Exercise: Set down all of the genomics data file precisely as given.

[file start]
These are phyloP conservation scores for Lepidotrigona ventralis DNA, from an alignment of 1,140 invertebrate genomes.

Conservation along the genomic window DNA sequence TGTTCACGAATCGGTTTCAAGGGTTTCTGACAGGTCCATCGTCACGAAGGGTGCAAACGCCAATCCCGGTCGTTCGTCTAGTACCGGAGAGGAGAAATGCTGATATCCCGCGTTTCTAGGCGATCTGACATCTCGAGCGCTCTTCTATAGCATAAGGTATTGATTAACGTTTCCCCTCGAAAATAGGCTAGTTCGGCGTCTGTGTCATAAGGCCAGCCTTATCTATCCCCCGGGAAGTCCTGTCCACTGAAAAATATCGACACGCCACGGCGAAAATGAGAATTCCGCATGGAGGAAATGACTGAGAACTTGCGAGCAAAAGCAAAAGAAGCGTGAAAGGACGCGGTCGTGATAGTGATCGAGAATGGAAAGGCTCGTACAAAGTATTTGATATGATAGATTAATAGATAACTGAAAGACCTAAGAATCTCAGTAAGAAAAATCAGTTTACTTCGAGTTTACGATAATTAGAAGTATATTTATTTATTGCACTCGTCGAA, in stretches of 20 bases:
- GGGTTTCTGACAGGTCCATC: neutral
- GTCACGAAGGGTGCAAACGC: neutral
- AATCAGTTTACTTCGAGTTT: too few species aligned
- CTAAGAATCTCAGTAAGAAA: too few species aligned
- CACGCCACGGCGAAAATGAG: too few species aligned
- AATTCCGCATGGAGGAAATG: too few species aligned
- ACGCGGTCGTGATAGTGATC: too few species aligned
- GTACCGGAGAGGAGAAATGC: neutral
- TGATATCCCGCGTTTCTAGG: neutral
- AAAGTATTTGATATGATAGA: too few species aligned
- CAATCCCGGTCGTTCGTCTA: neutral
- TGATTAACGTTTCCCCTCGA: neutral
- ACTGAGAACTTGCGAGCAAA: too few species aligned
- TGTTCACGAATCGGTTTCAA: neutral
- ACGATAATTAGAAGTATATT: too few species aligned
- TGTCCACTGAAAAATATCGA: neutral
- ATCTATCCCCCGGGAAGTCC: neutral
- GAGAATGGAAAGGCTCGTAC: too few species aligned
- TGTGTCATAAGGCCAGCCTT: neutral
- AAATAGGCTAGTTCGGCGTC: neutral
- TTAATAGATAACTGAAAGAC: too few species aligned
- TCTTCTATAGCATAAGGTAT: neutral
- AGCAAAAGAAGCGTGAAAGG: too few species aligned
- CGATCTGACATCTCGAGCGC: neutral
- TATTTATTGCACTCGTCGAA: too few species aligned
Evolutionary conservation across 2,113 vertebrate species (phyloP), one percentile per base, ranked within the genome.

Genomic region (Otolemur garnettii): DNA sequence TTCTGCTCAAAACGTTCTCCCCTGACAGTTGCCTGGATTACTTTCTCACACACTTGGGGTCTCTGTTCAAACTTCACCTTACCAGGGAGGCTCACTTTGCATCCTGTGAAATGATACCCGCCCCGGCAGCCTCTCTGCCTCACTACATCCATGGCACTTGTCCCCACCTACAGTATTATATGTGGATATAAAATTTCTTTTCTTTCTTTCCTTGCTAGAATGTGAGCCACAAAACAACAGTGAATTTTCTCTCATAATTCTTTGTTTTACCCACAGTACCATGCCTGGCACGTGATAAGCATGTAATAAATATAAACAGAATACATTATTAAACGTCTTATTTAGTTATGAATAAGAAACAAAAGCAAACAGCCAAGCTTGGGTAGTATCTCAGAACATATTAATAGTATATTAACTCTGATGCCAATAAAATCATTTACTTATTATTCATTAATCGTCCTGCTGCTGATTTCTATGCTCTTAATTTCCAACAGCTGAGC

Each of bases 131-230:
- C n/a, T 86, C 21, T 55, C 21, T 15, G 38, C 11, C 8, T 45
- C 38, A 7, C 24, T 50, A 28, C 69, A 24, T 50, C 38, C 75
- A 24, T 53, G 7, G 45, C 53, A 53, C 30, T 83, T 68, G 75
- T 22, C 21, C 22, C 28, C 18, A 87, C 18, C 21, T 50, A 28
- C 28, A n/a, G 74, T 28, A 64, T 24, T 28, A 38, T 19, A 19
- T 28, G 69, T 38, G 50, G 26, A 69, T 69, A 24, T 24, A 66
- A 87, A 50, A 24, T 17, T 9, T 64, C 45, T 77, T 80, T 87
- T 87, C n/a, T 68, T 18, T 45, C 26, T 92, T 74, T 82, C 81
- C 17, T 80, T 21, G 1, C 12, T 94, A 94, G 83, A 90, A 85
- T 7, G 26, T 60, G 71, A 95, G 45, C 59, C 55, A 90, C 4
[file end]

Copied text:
These are phyloP conservation scores for Lepidotrigona ventralis DNA, from an alignment of 1,140 invertebrate genomes.

Conservation along the genomic window DNA sequence TGTTCACGAATCGGTTTCAAGGGTTTCTGACAGGTCCATCGTCACGAAGGGTGCAAACGCCAATCCCGGTCGTTCGTCTAGTACCGGAGAGGAGAAATGCTGATATCCCGCGTTTCTAGGCGATCTGACATCTCGAGCGCTCTTCTATAGCATAAGGTATTGATTAACGTTTCCCCTCGAAAATAGGCTAGTTCGGCGTCTGTGTCATAAGGCCAGCCTTATCTATCCCCCGGGAAGTCCTGTCCACTGAAAAATATCGACACGCCACGGCGAAAATGAGAATTCCGCATGGAGGAAATGACTGAGAACTTGCGAGCAAAAGCAAAAGAAGCGTGAAAGGACGCGGTCGTGATAGTGATCGAGAATGGAAAGGCTCGTACAAAGTATTTGATATGATAGATTAATAGATAACTGAAAGACCTAAGAATCTCAGTAAGAAAAATCAGTTTACTTCGAGTTTACGATAATTAGAAGTATATTTATTTATTGCACTCGTCGAA, in stretches of 20 bases:
- GGGTTTCTGACAGGTCCATC: neutral
- GTCACGAAGGGTGCAAACGC: neutral
- AATCAGTTTACTTCGAGTTT: too few species aligned
- CTAAGAATCTCAGTAAGAAA: too few species aligned
- CACGCCACGGCGAAAATGAG: too few species aligned
- AATTCCGCATGGAGGAAATG: too few species aligned
- ACGCGGTCGTGATAGTGATC: too few species aligned
- GTACCGGAGAGGAGAAATGC: neutral
- TGATATCCCGCGTTTCTAGG: neutral
- AAAGTATTTGATATGATAGA: too few species aligned
- CAATCCCGGTCGTTCGTCTA: neutral
- TGATTAACGTTTCCCCTCGA: neutral
- ACTGAGAACTTGCGAGCAAA: too few species aligned
- TGTTCACGAATCGGTTTCAA: neutral
- ACGATAATTAGAAGTATATT: too few species aligned
- TGTCCACTGAAAAATATCGA: neutral
- ATCTATCCCCCGGGAAGTCC: neutral
- GAGAATGGAAAGGCTCGTAC: too few species aligned
- TGTGTCATAAGGCCAGCCTT: neutral
- AAATAGGCTAGTTCGGCGTC: neutral
- TTAATAGATAACTGAAAGAC: too few species aligned
- TCTTCTATAGCATAAGGTAT: neutral
- AGCAAAAGAAGCGTGAAAGG: too few species aligned
- CGATCTGACATCTCGAGCGC: neutral
- TATTTATTGCACTCGTCGAA: too few species aligned
Evolutionary conservation across 2,113 vertebrate species (phyloP), one percentile per base, ranked within the genome.

Genomic region (Otolemur garnettii): DNA sequence TTCTGCTCAAAACGTTCTCCCCTGACAGTTGCCTGGATTACTTTCTCACACACTTGGGGTCTCTGTTCAAACTTCACCTTACCAGGGAGGCTCACTTTGCATCCTGTGAAATGATACCCGCCCCGGCAGCCTCTCTGCCTCACTACATCCATGGCACTTGTCCCCACCTACAGTATTATATGTGGATATAAAATTTCTTTTCTTTCTTTCCTTGCTAGAATGTGAGCCACAAAACAACAGTGAATTTTCTCTCATAATTCTTTGTTTTACCCACAGTACCATGCCTGGCACGTGATAAGCATGTAATAAATATAAACAGAATACATTATTAAACGTCTTATTTAGTTATGAATAAGAAACAAAAGCAAACAGCCAAGCTTGGGTAGTATCTCAGAACATATTAATAGTATATTAACTCTGATGCCAATAAAATCATTTACTTATTATTCATTAATCGTCCTGCTGCTGATTTCTATGCTCTTAATTTCCAACAGCTGAGC

Each of bases 131-230:
- C n/a, T 86, C 21, T 55, C 21, T 15, G 38, C 11, C 8, T 45
- C 38, A 7, C 24, T 50, A 28, C 69, A 24, T 50, C 38, C 75
- A 24, T 53, G 7, G 45, C 53, A 53, C 30, T 83, T 68, G 75
- T 22, C 21, C 22, C 28, C 18, A 87, C 18, C 21, T 50, A 28
- C 28, A n/a, G 74, T 28, A 64, T 24, T 28, A 38, T 19, A 19
- T 28, G 69, T 38, G 50, G 26, A 69, T 69, A 24, T 24, A 66
- A 87, A 50, A 24, T 17, T 9, T 64, C 45, T 77, T 80, T 87
- T 87, C n/a, T 68, T 18, T 45, C 26, T 92, T 74, T 82, C 81
- C 17, T 80, T 21, G 1, C 12, T 94, A 94, G 83, A 90, A 85
- T 7, G 26, T 60, G 71, A 95, G 45, C 59, C 55, A 90, C 4